The big spending has already begun. Both candidates are currently airing commercials promoting themselves and outlining what they would deliver for the troubled state — a stunning step at such an early point in the campaign cycle.
Several people close to Rauner said he was willing to withdraw as much as $150 to $200 million from his own personal fortune, and that he was determined not to let Pritzker outspend him.
The Republican governor, facing the hurdle of running for reelection in a liberal state, is planning on a massive air campaign presenting himself as a non-partisan figure who can fix the state’s problems — while also assailing Pritzker as a pawn of Madigan, the longtime state House speaker.
“There’s no doubt that Mike Madigan and his handpicked candidate for governor want to spend unprecedented amounts of money in an effort to protect the status quo and their power, but we are very confident our campaign will have the resources needed to win and put Illinois on a new path," said Kirsten Kukowski, a Rauner campaign spokeswoman.
To some Republicans, the only way to defeat Democrats in this solidly blue state is to outspend them.
“We can’t compete unless if we have superior firepower there,” said Brad Todd, a GOP strategist and veteran of gubernatorial races.
Whatever the governor spends, they say, it will far eclipse the $68 million his campaign spent — a figure which includes $28 million of his own money — to win the seat in 2014. In that election, Rauner hired a staff of more than 400 people – an unheard-of number for a governor’s race and one that could be dwarfed this time around.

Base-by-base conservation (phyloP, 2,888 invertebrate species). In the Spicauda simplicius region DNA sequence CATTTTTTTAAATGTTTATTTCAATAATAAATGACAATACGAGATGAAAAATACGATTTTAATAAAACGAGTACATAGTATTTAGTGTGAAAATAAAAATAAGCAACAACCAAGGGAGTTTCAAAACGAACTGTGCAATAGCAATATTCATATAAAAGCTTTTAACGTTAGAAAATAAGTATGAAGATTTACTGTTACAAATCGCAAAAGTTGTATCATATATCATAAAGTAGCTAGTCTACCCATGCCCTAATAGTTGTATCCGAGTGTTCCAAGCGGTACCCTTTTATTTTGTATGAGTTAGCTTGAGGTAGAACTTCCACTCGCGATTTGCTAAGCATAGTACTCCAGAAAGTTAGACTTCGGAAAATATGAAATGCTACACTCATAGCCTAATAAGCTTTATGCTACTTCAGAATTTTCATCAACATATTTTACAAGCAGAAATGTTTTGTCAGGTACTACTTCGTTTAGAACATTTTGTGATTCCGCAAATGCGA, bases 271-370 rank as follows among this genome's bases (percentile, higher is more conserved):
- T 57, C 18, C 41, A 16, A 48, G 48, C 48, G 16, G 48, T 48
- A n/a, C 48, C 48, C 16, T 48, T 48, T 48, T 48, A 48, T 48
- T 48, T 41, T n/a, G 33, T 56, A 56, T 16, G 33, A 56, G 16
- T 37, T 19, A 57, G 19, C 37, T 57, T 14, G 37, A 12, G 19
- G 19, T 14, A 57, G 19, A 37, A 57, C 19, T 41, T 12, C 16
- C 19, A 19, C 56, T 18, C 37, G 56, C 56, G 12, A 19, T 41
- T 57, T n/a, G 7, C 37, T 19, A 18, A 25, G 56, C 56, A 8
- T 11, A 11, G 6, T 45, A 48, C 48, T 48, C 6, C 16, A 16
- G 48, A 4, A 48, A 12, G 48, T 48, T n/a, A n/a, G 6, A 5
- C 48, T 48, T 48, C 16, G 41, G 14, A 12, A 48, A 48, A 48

Those surrounding Pritzker were unwilling to estimate what the billionaire would spend on the contest, should he survive the Democratic primary, except to say he would do what it took to win.
“Bruce Rauner and special interest groups have spent over $100 million to get him elected and for him to stay in power, but all Illinois has gotten in return is a 736-day budget crisis, instability, and cuts in services,” Caprara said. “The damage is done. He’s a failed governor and as Democrats we’ve got to fight back — against Rauner and Trump — and our campaign is committed to ensuring Rauner is no longer in office next November.”
Well aware of Rauner’s nearly unlimited resources, the AFL-CIO took the extraordinary step of formally endorsing Pritzker in the Democratic primary some 10 months before the March 2018 primary election.
Pritzker poured $14 million into his account within weeks of entering the race. At least part of that money has gone toward taking an early role in building up organizing infrastructure. Despite the state’s blue tint, Illinois Democrats haven’t maintained a coordinated party apparatus. Pritzker’s campaign has already taken on that role in some instances, engaging in legislative fights and funding robocalls against targeted members as Democrats attempted to advance a budget compromise.
But Pritzker must still get through a crowded primary, that includes a prominent Democratic name — businessman Chris Kennedy, a son of the late Robert F. Kennedy, who has automatic name recognition.
For his part, since winning the governor’s mansion, Rauner has pumped money into the state Republican Party, nearly single-handedly propping up its finances. That has meant investments in everything from personnel, to data mining to digital and on-air advertising.